American folk rock trio America performed a song titled "Watership Down", released by Warner Bros. Records in April 1976 on their Hideaway album. Composed by singer/songwriter Gerry Beckley, the song's lyrics refer obliquely to the story elements, including the phrase "you might hear them in the distance, if your ear's to the ground." Although the song did not chart, it did receive airplay on FM album rock stations during the year.

Swedish progressive rock musician Bo Hansson recorded a suite named "Rabbit Music" which was based on the book, as part of his 1975 album Attic Thoughts. Two years later, Hansson released an entire album devoted to the novel, titled Music Inspired by Watership Down.

The British electro group Ladytron shot a music video for their single "Ghosts", off their 2008 album Velocifero, which featured many references to Watership Down.

American art-rock band ...And You Will Know Us by the Trail of Dead has one song on their self-titled album, released in 1998, called "Prince With A Thousand Enemies".

American hip-hop group Common Market recorded a song called "Watership Down" on their 2008 EP Black Patch War.

American punk band AFI_(band) used imagery from the movie on the cover of their Decemberunderground album.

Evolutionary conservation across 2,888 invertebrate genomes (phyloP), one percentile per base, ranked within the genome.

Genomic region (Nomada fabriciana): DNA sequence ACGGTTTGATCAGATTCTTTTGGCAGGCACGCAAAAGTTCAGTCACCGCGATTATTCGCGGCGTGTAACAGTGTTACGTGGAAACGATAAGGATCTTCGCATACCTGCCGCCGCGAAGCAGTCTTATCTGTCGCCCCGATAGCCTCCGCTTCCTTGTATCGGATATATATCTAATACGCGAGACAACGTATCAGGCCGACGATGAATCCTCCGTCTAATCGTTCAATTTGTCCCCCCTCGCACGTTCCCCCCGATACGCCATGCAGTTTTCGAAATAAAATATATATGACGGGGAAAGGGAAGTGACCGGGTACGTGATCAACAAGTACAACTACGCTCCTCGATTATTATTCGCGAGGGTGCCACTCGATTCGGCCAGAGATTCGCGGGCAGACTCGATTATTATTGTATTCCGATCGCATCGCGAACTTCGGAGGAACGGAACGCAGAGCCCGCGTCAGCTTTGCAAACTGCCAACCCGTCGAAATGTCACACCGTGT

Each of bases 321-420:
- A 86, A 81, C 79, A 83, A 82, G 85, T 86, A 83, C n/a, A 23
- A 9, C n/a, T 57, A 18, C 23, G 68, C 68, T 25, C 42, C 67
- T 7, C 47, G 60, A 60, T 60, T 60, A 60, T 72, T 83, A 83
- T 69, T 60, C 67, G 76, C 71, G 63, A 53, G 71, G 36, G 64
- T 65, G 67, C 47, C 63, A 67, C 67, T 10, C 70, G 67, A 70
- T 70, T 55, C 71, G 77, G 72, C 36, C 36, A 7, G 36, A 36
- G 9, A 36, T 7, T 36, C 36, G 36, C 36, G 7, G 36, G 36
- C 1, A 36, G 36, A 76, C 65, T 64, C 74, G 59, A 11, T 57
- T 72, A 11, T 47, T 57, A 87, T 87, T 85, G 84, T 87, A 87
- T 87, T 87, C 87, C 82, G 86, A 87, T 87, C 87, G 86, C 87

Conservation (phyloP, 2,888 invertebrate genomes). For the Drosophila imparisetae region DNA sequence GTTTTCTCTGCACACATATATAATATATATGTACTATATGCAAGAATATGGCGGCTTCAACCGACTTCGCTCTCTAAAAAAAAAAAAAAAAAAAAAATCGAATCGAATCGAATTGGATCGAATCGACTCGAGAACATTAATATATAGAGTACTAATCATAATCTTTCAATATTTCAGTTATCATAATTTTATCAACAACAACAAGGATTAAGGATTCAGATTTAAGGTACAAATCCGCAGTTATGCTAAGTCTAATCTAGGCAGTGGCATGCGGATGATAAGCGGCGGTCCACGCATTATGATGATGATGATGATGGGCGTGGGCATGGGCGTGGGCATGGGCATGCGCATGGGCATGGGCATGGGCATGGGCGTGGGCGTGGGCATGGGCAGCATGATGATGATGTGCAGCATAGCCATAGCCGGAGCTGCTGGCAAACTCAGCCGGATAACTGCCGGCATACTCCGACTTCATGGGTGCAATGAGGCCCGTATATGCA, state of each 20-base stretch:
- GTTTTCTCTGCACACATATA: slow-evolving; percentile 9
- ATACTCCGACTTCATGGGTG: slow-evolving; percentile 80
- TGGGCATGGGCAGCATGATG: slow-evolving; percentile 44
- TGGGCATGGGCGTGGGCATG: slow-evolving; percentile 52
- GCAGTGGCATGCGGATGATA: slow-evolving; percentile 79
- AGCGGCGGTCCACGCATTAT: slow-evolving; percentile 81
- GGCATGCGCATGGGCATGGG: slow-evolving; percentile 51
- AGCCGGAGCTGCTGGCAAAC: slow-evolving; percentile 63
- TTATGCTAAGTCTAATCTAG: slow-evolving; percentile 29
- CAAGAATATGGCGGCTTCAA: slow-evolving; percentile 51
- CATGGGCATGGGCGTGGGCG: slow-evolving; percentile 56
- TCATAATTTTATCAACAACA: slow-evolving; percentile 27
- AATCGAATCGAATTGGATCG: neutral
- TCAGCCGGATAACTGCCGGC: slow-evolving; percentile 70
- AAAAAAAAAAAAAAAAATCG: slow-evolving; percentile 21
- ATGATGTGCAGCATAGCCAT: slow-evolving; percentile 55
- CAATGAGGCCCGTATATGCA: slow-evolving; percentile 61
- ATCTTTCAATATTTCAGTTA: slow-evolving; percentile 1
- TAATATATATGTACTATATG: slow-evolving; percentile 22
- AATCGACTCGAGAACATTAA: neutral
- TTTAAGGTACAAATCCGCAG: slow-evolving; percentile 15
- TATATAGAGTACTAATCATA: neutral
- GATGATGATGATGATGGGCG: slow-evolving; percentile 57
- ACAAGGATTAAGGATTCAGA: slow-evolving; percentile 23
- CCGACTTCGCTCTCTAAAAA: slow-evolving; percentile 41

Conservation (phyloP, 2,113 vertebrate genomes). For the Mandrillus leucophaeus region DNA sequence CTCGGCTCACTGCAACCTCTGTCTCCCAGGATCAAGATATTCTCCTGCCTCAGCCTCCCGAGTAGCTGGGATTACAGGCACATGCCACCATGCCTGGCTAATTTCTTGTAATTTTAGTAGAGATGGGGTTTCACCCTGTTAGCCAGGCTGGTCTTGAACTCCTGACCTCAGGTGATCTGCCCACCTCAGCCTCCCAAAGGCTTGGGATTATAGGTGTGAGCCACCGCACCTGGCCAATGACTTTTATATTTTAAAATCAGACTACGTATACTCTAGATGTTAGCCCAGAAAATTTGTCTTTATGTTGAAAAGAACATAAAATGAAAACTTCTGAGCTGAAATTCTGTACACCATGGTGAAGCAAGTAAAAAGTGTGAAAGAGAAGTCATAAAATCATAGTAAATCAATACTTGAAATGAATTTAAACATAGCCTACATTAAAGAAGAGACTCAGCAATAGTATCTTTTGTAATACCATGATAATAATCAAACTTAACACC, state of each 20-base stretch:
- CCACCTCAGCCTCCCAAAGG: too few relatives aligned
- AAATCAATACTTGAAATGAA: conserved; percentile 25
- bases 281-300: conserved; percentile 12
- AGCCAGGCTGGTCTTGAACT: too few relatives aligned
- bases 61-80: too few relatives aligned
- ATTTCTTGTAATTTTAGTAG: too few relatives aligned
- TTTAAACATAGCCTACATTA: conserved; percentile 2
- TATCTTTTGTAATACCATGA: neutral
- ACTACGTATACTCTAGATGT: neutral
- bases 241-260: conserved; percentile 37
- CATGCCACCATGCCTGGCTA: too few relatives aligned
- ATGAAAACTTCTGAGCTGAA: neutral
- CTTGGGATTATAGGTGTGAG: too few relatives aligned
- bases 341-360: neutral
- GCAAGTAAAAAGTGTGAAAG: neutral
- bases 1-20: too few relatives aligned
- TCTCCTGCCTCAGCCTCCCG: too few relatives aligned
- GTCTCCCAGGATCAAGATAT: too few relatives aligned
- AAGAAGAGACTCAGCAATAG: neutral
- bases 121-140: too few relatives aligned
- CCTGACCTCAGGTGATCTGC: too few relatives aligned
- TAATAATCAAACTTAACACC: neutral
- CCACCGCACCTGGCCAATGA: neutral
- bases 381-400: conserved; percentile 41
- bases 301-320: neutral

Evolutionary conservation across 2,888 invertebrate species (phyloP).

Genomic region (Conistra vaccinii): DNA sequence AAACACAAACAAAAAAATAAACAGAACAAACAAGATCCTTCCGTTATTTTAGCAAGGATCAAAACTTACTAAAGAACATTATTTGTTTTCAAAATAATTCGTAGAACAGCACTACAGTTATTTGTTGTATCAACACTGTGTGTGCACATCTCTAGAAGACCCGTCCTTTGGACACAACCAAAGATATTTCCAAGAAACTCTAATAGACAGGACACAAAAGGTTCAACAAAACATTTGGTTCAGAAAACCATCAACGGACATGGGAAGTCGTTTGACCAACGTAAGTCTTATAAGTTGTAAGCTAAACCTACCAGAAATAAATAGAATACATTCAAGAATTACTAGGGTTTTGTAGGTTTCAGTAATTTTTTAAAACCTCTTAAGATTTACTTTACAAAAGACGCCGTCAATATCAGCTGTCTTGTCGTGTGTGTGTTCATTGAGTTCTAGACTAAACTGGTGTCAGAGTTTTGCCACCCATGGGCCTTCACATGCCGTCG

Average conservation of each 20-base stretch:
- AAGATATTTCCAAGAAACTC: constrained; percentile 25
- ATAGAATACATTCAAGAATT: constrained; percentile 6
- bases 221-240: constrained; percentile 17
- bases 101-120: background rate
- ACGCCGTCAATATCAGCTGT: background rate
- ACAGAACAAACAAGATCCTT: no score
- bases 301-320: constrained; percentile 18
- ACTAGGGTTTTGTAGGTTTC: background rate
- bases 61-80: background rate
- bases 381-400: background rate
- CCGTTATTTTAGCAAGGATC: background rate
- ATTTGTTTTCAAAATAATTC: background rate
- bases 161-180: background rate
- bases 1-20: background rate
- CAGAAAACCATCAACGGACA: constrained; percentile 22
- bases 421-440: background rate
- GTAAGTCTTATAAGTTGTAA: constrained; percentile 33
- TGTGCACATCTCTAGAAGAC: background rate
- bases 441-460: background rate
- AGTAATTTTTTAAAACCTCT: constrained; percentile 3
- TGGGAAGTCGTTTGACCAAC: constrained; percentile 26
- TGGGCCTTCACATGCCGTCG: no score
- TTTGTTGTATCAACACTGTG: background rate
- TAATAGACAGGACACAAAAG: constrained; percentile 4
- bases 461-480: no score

British post hardcore band, Fall Of Efrafa created a trilogy of concept records based around an interpretation of the political and religious ideology in the book.

Paul McCartney and Wings [ Band On The Run (1973) (album)] has the song Band On The Run referencing this work in the line "And the bell was ringing in the village square for the rabbits on the run".


In an episode of the British comedy show The Goodies, entitled Animals, nature presenters from the BBC are forced to escape in rabbit suits from the fury of animals now granted equal rights with humans. It features the music and animation in the style of the movies.

In the American TV show Robot Chicken, a parody of the book is done with the Fraggles, the main characters of the show Fraggle Rock, in place of the rabbits.

Other references

Watership Down has been referenced in other media.

  • In Stephen King's novel The Stand, protagonist Stu Redman reads Watership Down non-stop for two days.
  • in ABC TV's show Lost, one of the main characters, Sawyer, is shown several times reading the book.